Ashlar – Saturday Drones
Posted In: Ashlar, Ashlar - Saturday Drones, Nathan Thomas, Phil Edwards, Saturday Drones, Time Released Sound, Wil Bolton
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Much of the discussion around field recording over the past few decades has focused on their use as sonic documents or as distillations of acoustic environments, but the trend in recent years of combining found sounds with composed musical elements is in my mind often more interesting. The juxtaposition of environmental sounds such as traffic noises, rushing of wind and water, and distant conversations with tones and melodies from traditional and non-traditional musical instruments can lead to the production of a new space that is more than simply a representation of a ‘real’ geographic location, having dimensions and coordinates all of its own. This space is what Giuliana Bruno in her book “Streetwalking on a Ruined Map” refers to as a “site without geography”, and is perhaps most frequently experienced in the form of magical dream worlds that offer a means of escape from reality while nonetheless retaining a direct link to the real – in other words, as the space of cinema.
Wil Bolton and Phil Edwards’ new album “Saturday Drones” adopts this approach of combining found and composed sounds, with the effect of producing a cinematic space in sonic form. The word “cinematic” in this sense has little to do with a kind of widescreen sound that aims to mimic the immersive phenomenon of cinema through a wide tonal range and use of lush timbres. Rather, it names the space that itself echoes the yearned-for utopian islands and semi-mythical homelands towards which desire is oriented and moves incessantly towards. This is the space that activates dreams, making them seem all the more real because of its references to real space. The drones referred to in the album’s title help extend this space by mapping it onto a recurring temporality, suggesting that the elsewhere of desire evoked through the music is also an elsewhen – not located firmly in a definite past or present, nor predicted in an expected future, but roving freely between each of these points. Thus “Saturday Drones” is both a flickering slideshow of half-imagined memories and a wander through the streets of dreamed-of future towns. It can only represent these things because it references the real – both the captured reality of the field recordings and the real chiming of a real guitar.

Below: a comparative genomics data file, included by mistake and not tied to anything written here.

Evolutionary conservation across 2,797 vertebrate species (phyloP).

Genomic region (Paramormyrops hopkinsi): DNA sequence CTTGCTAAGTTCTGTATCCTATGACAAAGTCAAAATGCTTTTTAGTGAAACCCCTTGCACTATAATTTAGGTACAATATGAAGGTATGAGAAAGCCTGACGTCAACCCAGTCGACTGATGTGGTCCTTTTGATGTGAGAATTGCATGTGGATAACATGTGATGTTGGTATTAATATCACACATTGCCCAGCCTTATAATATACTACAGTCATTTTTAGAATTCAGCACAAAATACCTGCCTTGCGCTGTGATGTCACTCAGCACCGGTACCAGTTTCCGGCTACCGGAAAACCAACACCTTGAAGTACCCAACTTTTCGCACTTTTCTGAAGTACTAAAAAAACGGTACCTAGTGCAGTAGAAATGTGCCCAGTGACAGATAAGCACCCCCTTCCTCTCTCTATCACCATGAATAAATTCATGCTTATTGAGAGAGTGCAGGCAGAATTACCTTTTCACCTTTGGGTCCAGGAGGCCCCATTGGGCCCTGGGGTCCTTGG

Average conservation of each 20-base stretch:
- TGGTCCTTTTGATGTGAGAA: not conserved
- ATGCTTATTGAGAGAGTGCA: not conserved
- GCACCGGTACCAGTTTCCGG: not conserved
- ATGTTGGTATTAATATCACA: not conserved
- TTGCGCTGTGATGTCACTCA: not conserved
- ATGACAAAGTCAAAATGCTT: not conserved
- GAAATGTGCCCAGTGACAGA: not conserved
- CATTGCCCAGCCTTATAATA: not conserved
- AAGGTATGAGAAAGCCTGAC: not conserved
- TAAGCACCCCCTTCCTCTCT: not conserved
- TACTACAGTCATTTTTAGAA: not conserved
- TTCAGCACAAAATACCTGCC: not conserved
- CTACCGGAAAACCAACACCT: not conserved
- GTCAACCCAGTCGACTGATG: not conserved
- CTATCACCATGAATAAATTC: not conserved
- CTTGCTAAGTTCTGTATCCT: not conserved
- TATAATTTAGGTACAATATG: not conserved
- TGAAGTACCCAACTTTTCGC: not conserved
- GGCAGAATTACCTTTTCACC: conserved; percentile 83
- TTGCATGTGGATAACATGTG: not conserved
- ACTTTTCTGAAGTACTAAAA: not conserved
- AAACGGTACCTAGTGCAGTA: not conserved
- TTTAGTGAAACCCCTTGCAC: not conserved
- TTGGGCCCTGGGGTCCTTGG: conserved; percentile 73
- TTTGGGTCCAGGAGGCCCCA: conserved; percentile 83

The name of the album comes from the habit shared by two friends of spending Saturday afternoon in the pub, followed by an evening of jamming in the studio. With this habit they managed to carve out a space during the week for wandering, like Baudelaire’s flâneur, through the streets of other possible cities. Listening to their work is like losing an hour in a darkened cinema – an experience that is completely immersive and transporting, yet offers new perspectives on the world living and moving outside. “Saturday Drones” is available from Stashed Goods in standard and deluxe versions, with packaging more than capable of evoking dreamworlds of its own.
- Nathan Thomas for Fluid Radio